A movie in which Jerusalem symbolizes religious oppression while Berlin represents freedom and liberty is a particularly obscene type of propaganda. Europe frequently compares Israelis to Nazis, claiming that the Jewish state does to Palestinians precisely what the Nazis did to Jews - a blasphemous comparison that an educated person should be ashamed to utter. Yet, here we are viewing “The Cakemaker” and watching Shabbat become synonymous with narrow-minded, even violent religious Jews - people who don’t trust non-Jews and punish those Jews who don’t subscribe to strict orthodoxy. In actuality, only 8% of Israelis identify as ultra-orthodox while 20% of Israelis are Arabs.
The plot that cloaks the anti-religious sentiment concerns Oren, an Israeli man who travels frequently to Berlin on business. While there, he frequents a cafe from which he purchases cookies for his wife while entering into a torrid love-affair with Thomas, its baker and owner (or manager). After Oren’s sudden death, Thomas travels to Israel and, mirabile dictu, gets a job working in a cafe owned by Oren’s widow, where his baking improves her business, while his restrained personality seduces her into finding him an emotional crutch for her grief and sexual frustration. Need I tell you that he’s also great with her troubled son and soon has him decorating cookies with artistic elan.
It takes a long, long time for Anat, the widow, to catch on to who Thomas is, even though we eventually learn that her husband had confided his dual life and love to her and all the signs are obvious, even to Oren’s mother , a woman so religious that she wears her hat inside her own home while she’s cooking Viewers will see Anat pore through a box full of Oren’s belongings, evidence that even a not-so smart wife would have understood, but it’s not until she finds a shopping list much later that she has her “aha” moment and races to re-open the box.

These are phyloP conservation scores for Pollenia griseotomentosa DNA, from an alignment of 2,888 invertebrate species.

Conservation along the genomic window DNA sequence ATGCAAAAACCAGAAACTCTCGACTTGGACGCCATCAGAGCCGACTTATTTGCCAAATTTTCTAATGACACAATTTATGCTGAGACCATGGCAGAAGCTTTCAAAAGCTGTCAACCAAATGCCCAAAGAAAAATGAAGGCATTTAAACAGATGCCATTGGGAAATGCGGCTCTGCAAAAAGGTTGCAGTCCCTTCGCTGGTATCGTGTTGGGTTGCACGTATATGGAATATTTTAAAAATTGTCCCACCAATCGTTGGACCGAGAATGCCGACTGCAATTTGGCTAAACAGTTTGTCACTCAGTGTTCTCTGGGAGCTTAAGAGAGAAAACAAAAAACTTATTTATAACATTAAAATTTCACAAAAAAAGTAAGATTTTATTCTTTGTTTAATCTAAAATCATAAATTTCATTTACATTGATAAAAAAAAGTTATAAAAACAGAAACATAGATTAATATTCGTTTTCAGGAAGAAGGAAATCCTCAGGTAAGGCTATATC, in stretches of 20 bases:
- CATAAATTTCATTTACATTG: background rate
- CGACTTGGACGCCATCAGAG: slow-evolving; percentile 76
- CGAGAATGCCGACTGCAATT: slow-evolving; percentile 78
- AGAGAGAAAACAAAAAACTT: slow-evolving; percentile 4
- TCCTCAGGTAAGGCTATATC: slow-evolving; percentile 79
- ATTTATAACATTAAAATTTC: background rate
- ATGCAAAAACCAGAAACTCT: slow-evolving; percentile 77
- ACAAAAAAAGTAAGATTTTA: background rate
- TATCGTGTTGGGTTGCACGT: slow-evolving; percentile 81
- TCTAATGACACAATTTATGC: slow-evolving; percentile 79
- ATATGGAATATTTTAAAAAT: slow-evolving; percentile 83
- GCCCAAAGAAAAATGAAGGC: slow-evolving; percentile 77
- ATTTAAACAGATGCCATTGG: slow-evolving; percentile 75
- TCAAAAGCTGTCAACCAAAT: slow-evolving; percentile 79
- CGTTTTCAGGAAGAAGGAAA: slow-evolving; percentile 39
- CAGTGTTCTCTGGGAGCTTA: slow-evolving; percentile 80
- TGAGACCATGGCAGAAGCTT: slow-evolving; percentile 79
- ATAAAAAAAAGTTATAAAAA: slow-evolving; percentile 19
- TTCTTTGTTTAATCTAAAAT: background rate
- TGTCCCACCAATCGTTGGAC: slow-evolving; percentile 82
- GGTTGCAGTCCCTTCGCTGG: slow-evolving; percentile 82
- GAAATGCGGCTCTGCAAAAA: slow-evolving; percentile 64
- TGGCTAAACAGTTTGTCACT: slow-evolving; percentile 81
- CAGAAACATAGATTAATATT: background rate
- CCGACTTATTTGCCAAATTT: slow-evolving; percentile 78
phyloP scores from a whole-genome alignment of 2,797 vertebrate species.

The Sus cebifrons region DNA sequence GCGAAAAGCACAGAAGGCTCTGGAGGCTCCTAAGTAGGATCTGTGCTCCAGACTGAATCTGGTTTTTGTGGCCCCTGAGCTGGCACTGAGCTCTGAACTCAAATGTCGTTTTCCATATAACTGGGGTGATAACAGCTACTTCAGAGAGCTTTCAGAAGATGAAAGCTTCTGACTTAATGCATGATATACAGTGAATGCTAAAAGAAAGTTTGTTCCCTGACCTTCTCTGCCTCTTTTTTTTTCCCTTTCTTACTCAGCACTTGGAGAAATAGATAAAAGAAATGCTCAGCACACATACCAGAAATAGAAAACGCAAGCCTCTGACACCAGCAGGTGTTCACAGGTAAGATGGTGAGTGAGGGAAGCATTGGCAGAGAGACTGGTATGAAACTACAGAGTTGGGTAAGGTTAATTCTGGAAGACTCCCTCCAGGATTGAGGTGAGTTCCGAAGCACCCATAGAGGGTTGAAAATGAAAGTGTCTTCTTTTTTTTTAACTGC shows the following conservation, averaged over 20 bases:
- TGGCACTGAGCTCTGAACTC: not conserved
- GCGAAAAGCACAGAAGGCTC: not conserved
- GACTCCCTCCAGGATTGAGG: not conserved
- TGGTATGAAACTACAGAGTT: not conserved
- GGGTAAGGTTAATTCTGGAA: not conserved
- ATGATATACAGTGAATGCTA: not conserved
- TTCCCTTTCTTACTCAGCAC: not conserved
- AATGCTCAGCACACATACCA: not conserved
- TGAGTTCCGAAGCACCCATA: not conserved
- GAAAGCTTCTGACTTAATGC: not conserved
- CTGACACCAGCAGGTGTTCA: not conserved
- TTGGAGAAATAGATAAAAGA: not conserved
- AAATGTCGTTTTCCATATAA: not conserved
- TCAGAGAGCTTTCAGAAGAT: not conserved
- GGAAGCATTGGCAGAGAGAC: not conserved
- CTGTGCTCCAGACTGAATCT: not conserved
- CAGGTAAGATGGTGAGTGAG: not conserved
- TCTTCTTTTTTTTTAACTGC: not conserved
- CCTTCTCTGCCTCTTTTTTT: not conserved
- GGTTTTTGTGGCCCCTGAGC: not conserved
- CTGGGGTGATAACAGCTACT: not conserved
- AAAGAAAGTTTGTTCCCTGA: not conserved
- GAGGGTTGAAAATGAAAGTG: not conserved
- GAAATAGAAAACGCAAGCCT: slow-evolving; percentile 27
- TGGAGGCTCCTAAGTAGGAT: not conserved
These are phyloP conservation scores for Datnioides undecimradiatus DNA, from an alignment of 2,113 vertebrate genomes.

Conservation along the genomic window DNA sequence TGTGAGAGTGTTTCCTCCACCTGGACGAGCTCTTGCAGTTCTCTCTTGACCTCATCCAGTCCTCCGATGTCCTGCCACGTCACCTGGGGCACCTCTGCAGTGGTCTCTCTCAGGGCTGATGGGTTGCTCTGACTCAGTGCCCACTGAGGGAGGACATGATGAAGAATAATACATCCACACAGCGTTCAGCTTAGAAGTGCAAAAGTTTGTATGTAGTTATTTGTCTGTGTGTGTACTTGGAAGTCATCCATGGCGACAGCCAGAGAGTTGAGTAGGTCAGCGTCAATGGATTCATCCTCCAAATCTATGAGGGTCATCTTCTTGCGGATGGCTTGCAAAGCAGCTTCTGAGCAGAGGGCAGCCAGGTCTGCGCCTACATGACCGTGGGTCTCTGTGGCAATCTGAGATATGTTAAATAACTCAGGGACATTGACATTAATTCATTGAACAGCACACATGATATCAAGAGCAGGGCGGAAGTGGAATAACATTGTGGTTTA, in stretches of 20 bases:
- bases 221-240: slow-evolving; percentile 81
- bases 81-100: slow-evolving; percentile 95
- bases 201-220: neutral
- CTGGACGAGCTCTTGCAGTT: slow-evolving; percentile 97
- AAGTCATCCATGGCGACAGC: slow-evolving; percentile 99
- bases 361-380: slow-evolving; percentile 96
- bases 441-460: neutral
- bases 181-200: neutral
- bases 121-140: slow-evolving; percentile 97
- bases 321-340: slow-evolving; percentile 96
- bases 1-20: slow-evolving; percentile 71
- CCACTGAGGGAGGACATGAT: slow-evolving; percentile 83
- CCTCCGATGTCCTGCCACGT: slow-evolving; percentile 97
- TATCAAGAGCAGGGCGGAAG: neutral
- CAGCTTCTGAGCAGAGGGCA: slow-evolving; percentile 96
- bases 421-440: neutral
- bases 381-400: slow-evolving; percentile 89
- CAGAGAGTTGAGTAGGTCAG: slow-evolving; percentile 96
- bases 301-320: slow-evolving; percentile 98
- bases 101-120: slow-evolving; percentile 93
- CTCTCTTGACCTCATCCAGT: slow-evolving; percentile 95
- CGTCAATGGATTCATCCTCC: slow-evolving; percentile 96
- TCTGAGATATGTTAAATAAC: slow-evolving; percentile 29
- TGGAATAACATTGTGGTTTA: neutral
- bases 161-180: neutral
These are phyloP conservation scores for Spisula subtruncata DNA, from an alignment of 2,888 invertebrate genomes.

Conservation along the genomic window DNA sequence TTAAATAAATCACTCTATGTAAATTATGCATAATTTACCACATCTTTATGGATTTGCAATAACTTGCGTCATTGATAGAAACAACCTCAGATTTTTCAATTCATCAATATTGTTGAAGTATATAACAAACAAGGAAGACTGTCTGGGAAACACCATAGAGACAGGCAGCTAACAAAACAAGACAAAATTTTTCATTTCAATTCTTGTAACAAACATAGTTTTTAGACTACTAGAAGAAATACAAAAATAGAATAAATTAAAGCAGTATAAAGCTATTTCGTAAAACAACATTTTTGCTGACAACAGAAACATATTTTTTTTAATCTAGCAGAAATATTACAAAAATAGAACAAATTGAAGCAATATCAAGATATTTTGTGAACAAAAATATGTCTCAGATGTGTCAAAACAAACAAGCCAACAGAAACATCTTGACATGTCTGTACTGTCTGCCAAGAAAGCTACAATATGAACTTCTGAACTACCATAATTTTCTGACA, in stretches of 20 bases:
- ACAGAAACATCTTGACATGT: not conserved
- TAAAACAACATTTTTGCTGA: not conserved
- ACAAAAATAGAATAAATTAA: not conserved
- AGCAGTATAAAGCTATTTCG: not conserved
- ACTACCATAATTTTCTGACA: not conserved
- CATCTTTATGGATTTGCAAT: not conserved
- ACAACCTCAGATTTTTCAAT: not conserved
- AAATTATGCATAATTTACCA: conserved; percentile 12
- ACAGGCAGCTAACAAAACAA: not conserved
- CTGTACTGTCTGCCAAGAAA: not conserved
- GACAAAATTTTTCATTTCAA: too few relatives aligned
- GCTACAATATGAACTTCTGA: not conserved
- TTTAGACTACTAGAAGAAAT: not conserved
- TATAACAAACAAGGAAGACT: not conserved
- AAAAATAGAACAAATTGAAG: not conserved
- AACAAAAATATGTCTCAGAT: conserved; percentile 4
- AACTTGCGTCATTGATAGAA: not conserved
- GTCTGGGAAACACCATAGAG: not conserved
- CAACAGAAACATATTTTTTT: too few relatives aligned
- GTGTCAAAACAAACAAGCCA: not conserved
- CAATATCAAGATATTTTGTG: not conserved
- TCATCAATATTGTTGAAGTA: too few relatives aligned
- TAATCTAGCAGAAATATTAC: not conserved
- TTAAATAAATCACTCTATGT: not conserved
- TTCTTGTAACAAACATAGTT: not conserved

Despite the infuriating need to politicize the influence of the ultra-orthodox minority, the movie has redeeming moments, particularly in the performance of Thomas (Tim Kalkhof) and the scene stealing of Sandra Sade as Oren’s mother Sarah Adler who plays Anat, resembles a very plain Charlotte Gainsbourg while in Israel, but when she at last reaches Berlin, we see that she has applied lipstick as a sign of her rejuvenated life in a city where anti-semitism and Nazi activity have resurfaced at an alarming rate. Naturally, that last bit of information is not included in this slanted political fairy tale.
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